Please use this identifier to cite or link to this item:
Title: Role of carbohydrates in micropropagation of cork oak
Author: Romano, A.
Noronha, C.
Martins-Loução, M. A.
Keywords: Carbon source
Quercus suber
Reducing sugars
Issue Date: 1995
Citation: Plant Cell, llssue and Organ Culture 40: 159-167, 1995
Abstract: The influences of carbon sources, fructose, glucose, sorbitol and sucrose on shoot proliferation and in vitro rooting of cork oak (Quercus suber L.) were compared at a wide range of concentrations (1-6%, w/v). The highest number of shoots occurred on glucose-containing medium. Nevertheless, we have chosen 3% sucrose which induced a similar rate of proliferation but favoured shoot elongation, permitting an effectively higher number of shoots during transfers. Sorbitol and autoclaved fructose did not stimulate shoot proliferation. Adventitious root formation was strongly dependent on carbohydrate supply. Sorbitol and autoclaved fructose were completely ineffectively on rooting induction. Glucose was the most effective carbon source on rooting promotion followed by sucrose and filter-sterilized fructose. The rooting response induced by fructose was dependent on the sterilizing procedure. The number of adventitious roots produced per shoot increased with increasing glucose and sucrose concentration. The content of reducing sugars in leaves of proliferation cultures and in leaves and roots of rooted plantlets was more dependent on carbon concentration than on glucose or sucrose supplement. The results presented here show that carbohydrate requirements during cork oak micropropagation depend upon the phase of culture. Sucrose (3%) and glucose (4%) were the best carbon sources respectively during proliferation and rooting phases.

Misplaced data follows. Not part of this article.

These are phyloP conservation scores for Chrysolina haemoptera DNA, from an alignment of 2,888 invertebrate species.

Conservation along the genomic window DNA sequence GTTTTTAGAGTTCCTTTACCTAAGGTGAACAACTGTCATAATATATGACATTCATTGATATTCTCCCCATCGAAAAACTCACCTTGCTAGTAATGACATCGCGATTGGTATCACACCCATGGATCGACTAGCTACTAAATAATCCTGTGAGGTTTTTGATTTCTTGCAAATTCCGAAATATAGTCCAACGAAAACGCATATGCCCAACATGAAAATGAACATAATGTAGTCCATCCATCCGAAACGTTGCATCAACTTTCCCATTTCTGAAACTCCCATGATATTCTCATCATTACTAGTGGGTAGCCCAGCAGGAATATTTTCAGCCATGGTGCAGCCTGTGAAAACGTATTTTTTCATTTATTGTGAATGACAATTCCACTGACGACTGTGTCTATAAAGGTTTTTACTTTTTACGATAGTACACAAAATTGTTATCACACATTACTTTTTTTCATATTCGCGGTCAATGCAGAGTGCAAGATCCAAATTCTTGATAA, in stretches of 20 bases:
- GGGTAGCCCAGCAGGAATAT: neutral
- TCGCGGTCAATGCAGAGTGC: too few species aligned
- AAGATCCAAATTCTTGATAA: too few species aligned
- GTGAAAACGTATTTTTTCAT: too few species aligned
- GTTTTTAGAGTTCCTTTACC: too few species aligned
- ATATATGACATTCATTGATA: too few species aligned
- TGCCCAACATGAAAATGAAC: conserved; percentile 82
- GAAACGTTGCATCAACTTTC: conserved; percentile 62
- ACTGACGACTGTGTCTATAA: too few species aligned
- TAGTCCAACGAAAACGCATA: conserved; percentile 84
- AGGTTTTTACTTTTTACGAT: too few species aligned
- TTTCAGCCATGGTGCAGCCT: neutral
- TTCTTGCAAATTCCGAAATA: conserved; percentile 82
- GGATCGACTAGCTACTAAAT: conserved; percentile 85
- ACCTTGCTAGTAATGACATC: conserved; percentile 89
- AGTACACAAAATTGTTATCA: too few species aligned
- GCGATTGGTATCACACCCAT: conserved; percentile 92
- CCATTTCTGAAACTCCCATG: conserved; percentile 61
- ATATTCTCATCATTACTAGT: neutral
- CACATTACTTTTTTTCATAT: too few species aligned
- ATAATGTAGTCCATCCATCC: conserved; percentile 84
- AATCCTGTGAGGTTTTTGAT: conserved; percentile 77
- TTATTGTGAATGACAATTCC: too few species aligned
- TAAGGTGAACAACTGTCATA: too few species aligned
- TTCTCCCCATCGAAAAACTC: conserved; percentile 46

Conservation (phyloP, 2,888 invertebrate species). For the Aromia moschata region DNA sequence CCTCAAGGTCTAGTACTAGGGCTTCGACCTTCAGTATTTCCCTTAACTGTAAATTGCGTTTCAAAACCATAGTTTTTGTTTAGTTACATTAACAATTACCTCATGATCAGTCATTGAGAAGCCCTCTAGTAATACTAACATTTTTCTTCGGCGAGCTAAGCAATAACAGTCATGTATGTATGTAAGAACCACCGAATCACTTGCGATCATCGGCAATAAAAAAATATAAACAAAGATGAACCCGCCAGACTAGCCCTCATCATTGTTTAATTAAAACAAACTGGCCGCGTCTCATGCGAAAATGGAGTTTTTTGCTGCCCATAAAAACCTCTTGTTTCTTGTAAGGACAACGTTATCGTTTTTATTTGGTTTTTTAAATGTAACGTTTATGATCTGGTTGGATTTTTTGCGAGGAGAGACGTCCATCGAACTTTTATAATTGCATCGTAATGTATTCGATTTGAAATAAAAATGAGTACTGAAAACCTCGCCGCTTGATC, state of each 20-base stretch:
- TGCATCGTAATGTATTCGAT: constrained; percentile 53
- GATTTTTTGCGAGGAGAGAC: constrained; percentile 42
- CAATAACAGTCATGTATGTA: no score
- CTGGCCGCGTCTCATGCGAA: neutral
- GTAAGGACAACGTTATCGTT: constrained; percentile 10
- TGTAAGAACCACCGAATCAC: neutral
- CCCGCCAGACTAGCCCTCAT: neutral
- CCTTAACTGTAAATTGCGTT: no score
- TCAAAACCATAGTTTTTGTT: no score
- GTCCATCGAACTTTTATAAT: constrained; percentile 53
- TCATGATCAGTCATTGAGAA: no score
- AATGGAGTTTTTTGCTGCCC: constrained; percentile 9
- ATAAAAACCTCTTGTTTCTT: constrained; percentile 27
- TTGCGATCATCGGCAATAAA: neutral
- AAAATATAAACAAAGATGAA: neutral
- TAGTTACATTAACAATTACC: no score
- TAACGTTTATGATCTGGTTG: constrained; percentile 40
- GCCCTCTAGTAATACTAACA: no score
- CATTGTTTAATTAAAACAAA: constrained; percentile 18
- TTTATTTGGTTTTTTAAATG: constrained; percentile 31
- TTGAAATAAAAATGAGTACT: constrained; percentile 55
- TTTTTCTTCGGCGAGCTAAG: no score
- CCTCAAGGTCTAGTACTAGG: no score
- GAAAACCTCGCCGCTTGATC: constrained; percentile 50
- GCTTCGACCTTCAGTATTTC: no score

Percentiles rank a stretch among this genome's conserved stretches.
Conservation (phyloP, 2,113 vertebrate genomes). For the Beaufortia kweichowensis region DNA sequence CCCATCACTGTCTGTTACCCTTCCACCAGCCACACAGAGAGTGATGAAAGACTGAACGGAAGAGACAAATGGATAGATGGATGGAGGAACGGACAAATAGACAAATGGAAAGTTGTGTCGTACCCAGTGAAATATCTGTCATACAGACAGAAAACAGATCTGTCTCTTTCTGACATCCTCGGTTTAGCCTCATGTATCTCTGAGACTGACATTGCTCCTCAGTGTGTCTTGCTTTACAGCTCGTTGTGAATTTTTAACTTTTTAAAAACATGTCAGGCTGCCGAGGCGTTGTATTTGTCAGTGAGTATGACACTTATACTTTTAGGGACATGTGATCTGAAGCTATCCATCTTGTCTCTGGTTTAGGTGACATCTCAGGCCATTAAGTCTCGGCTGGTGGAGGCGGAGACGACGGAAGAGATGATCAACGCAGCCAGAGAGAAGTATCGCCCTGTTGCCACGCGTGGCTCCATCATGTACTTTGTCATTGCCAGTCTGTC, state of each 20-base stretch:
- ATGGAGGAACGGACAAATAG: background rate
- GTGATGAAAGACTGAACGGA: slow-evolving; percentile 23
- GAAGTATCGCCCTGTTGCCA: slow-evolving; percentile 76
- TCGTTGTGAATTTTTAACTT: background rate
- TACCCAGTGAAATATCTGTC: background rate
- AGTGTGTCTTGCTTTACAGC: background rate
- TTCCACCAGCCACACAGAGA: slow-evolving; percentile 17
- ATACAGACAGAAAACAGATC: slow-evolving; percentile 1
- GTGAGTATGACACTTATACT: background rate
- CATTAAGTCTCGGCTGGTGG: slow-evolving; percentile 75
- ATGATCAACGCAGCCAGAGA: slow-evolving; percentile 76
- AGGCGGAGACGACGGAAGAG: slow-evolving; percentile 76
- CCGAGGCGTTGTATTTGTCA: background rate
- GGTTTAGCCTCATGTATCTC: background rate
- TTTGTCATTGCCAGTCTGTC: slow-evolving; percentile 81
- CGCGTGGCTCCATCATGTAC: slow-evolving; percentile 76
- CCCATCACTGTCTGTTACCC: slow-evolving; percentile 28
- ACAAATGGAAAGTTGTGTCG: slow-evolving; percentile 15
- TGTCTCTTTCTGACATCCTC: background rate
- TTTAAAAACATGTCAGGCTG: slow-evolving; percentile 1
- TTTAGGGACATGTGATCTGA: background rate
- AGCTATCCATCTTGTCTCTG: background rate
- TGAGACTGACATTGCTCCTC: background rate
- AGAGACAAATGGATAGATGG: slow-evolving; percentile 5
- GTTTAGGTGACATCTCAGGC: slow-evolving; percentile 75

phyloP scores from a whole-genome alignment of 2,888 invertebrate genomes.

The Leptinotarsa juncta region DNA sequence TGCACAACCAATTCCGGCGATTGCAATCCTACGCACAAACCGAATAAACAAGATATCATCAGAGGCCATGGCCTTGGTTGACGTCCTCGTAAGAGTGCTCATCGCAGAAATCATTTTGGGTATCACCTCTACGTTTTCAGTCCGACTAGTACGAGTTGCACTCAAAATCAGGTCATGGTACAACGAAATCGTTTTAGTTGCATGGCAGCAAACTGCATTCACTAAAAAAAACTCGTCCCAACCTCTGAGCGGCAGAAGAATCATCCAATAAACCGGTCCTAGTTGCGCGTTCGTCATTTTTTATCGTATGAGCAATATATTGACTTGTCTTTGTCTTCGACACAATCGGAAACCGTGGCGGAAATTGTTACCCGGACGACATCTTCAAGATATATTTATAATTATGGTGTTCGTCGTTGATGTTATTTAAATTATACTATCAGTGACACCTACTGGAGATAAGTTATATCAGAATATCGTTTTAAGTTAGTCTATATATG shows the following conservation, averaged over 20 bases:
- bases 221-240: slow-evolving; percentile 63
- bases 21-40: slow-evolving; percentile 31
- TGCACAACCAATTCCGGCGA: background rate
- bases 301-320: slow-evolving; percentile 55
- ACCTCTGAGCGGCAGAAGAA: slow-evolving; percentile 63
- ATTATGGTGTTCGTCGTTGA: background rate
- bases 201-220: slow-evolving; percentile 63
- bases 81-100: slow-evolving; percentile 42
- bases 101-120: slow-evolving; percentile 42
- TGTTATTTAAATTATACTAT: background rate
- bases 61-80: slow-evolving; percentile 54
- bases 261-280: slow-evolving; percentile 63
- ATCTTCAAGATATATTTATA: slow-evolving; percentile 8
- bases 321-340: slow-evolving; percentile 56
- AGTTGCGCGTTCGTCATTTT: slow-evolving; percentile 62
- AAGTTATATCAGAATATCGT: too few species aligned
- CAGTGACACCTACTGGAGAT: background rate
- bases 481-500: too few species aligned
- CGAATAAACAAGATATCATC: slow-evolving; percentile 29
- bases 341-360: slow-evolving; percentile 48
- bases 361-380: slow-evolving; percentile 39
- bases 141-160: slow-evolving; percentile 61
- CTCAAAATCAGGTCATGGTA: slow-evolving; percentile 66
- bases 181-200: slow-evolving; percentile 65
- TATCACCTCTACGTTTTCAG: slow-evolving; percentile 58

Description: ACESSO via B-on:
Peer review: yes
ISSN: 0167-6857
Appears in Collections:FC - Artigos em Revistas Internacionais

Files in This Item:
File Description SizeFormat 
01676857_1995_159_167.pdf1,28 MBAdobe PDFView/Open    Request a copy

FacebookTwitterDeliciousLinkedInDiggGoogle BookmarksMySpace
Formato BibTex MendeleyEndnote Degois 

Items in DSpace are protected by copyright, with all rights reserved, unless otherwise indicated.